At home I relish the days when I have nothing on the calendar. When my days are open and I can take it easy or catch up on what I’m behind with. I’ll have a leisurely morning, run some errands, grab lunch with a friend, catch up on TV, read for a while, cook or bake for fun. All the while, knowing I have a job to get back to and a schedule to keep me on track, even after a day of rest.

So far, my time in my host community has been unstructured. I have yet to start work at my placement so for the past month, I’ve been trying my best to create a routine to keep myself sane. To be honest, I’m not doing a great job at it. I had no idea that I am ingrained with the need to have something to do at all times. I need a schedule, a plan, a list of things to do.

I’ve been trying to wedge myself into household chores; sweeping, washing clothes, washing dishes. I’ve been reading A LOT. I’m already finished with five books and this reading train ain’t slowing down any time soon. I’ve been writing in my journal–ideas for blogs, worries, observations, funny moments. I’ve been studying Kinyarwanda using an awesome and daunting text book from my supervisor Janelle. I’ve been drawing. I’m not an artist by any stretch of the imagination, but I have colored pencils and some paper and I play some good tunes. After an hour or so, I feel like I accomplished something, even if its a mediocre picture of the hills or the Lebron James jersey I drew for my host brother, Joshua’s, birthday. I’ve been going for walks. I’ve been tagging along with Pastor and Mama Haleluya on home visits or errands. I’ve been playing cards and checkers.

‘Helping’ Mama Haleluya sort rice for lunch. I had just tossed it and spilled some, hence my face and her laughter. You can see I have a book close by because I was reading before I asked if she would teach me.

But for the most part, I just sit and talk. It can get uncomfortable when I run out of questions to ask or stories to tell. Sometimes we sit in total silence because I can’t think of anything else to say in Kinyarwanda and no one knows English. So a lot of the times, we just sit.

When I don’t have anything to do, my mind wanders and I start thinking. Its often the time start to feel homesick and sad and realize how alone I feel. I wonder what is going on at home. I wonder what will change by the time I get back. I wonder if I’ll ever shake the feeling of homesickness. I wonder if I’ll feel more at home here. I wonder why I am here at all. I wonder if I am wasting my time. I wonder if this is what I am supposed to be doing–sitting and wondering.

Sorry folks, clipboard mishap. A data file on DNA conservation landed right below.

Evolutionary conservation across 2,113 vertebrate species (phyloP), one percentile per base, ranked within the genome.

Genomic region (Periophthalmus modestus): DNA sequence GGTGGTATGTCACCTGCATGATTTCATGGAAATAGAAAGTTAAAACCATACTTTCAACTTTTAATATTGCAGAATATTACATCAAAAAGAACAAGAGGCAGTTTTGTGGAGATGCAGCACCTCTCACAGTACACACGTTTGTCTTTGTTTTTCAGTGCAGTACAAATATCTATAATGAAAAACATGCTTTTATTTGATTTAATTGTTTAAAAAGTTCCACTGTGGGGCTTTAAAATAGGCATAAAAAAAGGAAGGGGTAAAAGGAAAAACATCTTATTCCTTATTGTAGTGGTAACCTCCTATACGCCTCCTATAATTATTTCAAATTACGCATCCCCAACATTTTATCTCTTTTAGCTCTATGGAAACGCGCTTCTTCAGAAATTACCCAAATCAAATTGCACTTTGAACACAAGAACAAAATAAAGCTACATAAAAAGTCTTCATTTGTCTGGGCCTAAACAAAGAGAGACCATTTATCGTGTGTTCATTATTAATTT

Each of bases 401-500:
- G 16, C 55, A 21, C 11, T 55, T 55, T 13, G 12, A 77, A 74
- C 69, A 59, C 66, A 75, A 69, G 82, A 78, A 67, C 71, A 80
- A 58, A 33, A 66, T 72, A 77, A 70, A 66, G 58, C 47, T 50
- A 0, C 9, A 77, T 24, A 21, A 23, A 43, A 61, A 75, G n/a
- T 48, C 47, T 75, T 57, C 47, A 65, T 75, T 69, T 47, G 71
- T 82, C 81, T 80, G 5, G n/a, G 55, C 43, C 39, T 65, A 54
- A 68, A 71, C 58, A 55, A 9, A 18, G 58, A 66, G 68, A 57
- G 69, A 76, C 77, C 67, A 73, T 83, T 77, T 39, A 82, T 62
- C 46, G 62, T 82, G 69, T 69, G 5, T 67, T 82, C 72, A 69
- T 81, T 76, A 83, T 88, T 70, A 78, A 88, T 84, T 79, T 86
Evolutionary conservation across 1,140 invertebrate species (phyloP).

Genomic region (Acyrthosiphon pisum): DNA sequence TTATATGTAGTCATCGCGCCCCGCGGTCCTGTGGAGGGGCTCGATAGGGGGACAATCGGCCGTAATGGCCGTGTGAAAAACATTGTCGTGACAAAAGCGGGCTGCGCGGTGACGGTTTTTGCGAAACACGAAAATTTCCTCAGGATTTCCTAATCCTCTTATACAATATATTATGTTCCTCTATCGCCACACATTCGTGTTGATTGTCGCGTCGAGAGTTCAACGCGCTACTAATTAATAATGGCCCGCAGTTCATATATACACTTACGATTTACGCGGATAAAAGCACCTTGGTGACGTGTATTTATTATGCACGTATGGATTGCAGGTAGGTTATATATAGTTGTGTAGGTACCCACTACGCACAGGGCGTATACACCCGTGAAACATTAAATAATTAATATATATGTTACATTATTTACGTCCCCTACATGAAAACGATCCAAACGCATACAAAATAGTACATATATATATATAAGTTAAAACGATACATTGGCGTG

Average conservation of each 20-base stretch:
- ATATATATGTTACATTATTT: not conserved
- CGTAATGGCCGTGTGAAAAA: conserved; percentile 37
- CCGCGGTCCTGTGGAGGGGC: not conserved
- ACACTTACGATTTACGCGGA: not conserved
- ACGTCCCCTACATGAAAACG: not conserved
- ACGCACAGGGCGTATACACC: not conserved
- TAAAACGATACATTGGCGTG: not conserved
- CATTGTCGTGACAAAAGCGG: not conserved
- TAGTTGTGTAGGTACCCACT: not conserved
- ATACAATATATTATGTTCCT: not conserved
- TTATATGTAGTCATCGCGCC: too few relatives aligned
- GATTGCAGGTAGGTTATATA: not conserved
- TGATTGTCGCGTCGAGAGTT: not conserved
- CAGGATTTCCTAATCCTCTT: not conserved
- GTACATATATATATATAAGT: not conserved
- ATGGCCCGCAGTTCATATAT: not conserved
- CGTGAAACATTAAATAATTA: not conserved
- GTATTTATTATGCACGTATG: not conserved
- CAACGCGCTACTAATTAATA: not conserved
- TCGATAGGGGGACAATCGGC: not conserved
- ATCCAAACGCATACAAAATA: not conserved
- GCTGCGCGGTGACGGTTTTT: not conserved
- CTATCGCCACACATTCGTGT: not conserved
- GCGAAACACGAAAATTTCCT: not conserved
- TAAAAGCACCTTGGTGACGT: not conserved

Just after sunset, featuring the crescent moon. I was sitting outside the back of our house sipping (you guessed it) milk tea while chatting with my host sister Haleluya.

So with all that, I keep going. I try to remember that each day offers something different and new, even if its not as big or exciting or amazing as I expected it to be every moment of everyday. I am learning. We find things (a lot of things) to laugh about. I am wondering and reflecting. I am taking the time to be here and just be.


5 thoughts on “Patience.

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  1. Just being with new community/host family is enough. Enjoy the people, culture, stars and smiles. God knows what he is doing with you, keep wandering like the rest of us.


  2. Someday when you look back on this journey, & busy with life at home & working & keeping up, you may wish for this opportunity back. Homesickness is a rough one!!! It doesn’t mean you are weak, just that you have a great family! What can we do here to help you! Love you Hope & don’t give up hope!!! 😀🙏


  3. Hope, I’m so glad to be part of your audience and hear your story. Living off the grid is a whole different world. It’s hard for Americans to slow down and it’s scary to hear our own thoughts….doubts, homesickness, loneliness, fears, the possibility of wasting precious time. However, this process will eventually define you. The lonely and silent… the mind thing….will strengthen you, build your character, and have you clinging to God. This experience will change you forever in a fantastic way.

    I’ll keep you in my prayers that you’ll grow in understanding yourself from living in such a unique place. I’ll pray that your loneliness will diminish and your joy will double…..and that you’ll feel God’s presence in the wind.

    Aunt Diane

    Ps…..we will be sending money for your funding.


  4. Wow! What a very fine writer you are. Your intimate voice and clear prose are memoir-worthy for those of your generation who yearn to know what their calling is. It is the kind of an expression that would give comfort to those who are also in life’s vocational search. We are with you with prayers always ascending!


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